Methods: The PARTNER study was a prospective observational study done at 75 sites in 14 European countries. The first phase of the study (PARTNER1; Sept 15, 2010, to May 31, 2014) recruited and followed up both heterosexual and gay serodifferent couples (HIV-positive partner taking suppressive ART) who reported condomless sex, whereas the PARTNER2 extension (to April 30, 2018) recruited and followed up gay couples only. At study visits, data collection included sexual behaviour questionnaires, HIV testing (HIV-negative partner), and HIV-1 viral load testing (HIV-positive partner). If a seroconversion occurred in the HIV-negative partner, anonymised phylogenetic analysis was done to compare HIV-1 pol and envsequences in both partners to identify linked transmissions. Couple-years of follow-up were eligible for inclusion if condomless sex was reported, use of pre-exposure prophylaxis or post-exposure prophylaxis was not reported by the HIV-negative partner, and the HIV-positive partner was virally suppressed (plasma HIV-1 RNA <200 copies per mL) at the most recent visit (within the past year). Incidence rate of HIV transmission was calculated as the number of phylogenetically linked HIV infections that occurred during eligible couple-years of follow-up divided by eligible couple-years of follow-up. Two-sided 95% CIs for the incidence rate of transmission were calculated using exact Poisson methods.
Findings: Between Sept 15, 2010, and July 31, 2017, 972 gay couples were enrolled, of which 782 provided 1593 eligible couple-years of follow-up with a median follow-up of 2·0 years (IQR 1·1–3·5). At baseline, median age for HIV-positive partners was 40 years (IQR 33–46) and couples reported condomless sex for a median of 1·0 years (IQR 0·4–2·9). During eligible couple-years of follow-up, couples reported condomless anal sex a total of 76 088 times. 288 (37%) of 777 HIV-negative men reported condomless sex with other partners. 15 new HIV infections occurred during eligible couple-years of follow-up, but none were phylogenetically linked within-couple transmissions, resulting in an HIV transmission rate of zero (upper 95% CI 0·23 per 100 couple-years of follow-up).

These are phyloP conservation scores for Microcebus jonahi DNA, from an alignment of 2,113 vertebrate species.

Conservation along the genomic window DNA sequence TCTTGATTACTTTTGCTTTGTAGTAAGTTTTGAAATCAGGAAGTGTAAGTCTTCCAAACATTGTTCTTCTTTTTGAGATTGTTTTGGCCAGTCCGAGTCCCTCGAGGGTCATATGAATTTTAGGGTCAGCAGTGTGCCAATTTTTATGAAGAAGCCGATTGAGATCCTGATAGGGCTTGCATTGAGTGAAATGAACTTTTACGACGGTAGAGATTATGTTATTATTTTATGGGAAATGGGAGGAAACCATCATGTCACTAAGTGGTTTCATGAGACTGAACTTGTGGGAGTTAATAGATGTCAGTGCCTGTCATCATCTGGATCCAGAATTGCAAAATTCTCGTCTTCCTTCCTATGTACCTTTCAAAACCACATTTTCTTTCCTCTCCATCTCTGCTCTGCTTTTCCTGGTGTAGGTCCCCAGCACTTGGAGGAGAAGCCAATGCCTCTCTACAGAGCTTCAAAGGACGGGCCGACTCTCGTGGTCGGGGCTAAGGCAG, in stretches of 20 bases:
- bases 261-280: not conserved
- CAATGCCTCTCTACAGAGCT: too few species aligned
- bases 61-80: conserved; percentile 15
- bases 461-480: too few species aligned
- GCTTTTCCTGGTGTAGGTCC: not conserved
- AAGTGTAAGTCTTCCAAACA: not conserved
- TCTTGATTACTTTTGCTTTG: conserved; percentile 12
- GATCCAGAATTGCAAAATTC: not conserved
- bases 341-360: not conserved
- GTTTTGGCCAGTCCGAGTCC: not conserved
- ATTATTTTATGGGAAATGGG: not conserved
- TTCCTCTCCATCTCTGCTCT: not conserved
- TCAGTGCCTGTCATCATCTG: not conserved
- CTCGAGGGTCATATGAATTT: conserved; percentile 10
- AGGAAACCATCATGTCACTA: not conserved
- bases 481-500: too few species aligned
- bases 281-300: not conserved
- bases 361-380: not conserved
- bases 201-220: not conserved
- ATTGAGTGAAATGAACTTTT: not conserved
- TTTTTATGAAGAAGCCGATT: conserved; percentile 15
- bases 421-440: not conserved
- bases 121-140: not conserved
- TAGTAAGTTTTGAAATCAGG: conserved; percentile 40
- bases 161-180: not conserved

Interpretation: Our results provide a similar level of evidence on viral suppression and HIV transmission risk for gay men to that previously generated for heterosexual couples and suggest that the risk of HIV transmission in gay couples through condomless sex when HIV viral load is suppressed is effectively zero. Our findings support the message of the U=U (undetectable equals untransmittable) campaign, and the benefits of early testing and treatment for HIV.
Alison J Rodger, Valentina Cambiano, Tina Bruun, Pietro Vernazza, Simon Collins, Olaf Degen, Giulio Maria Corbelli, Vicente Estrada, Anna Maria Geretti, Apostolos Beloukas, Dorthe Raben, Pep Coll, Andrea Antinori, Nneka Nwokolo, Armin Rieger, Jan M Prins, Anders Blaxhult, Rainer Weber, Arne Van Eeden, Norbert H Brockmeyer, Amanda Clarke, Jorge del Romero Guerrero, Francois Raffi, Johannes R Bogner, Gilles Wandeler, Jan Gerstoft, Felix Gutiérrez, Kees Brinkman, Maria Kitchen, Lars Ostergaard, Agathe Leon, Matti Ristola, Heiko Jessen, Hans-Jürgen Stellbrink, Andrew N Phillips, Jens Lundgren
[link url="https://www.bbc.com/news/health-48124007"]BBC News report[/link]
[link url="https://www.thelancet.com/journals/lancet/article/PIIS0140-6736(19)30418-0/fulltext"]The Lancet abstract[/link]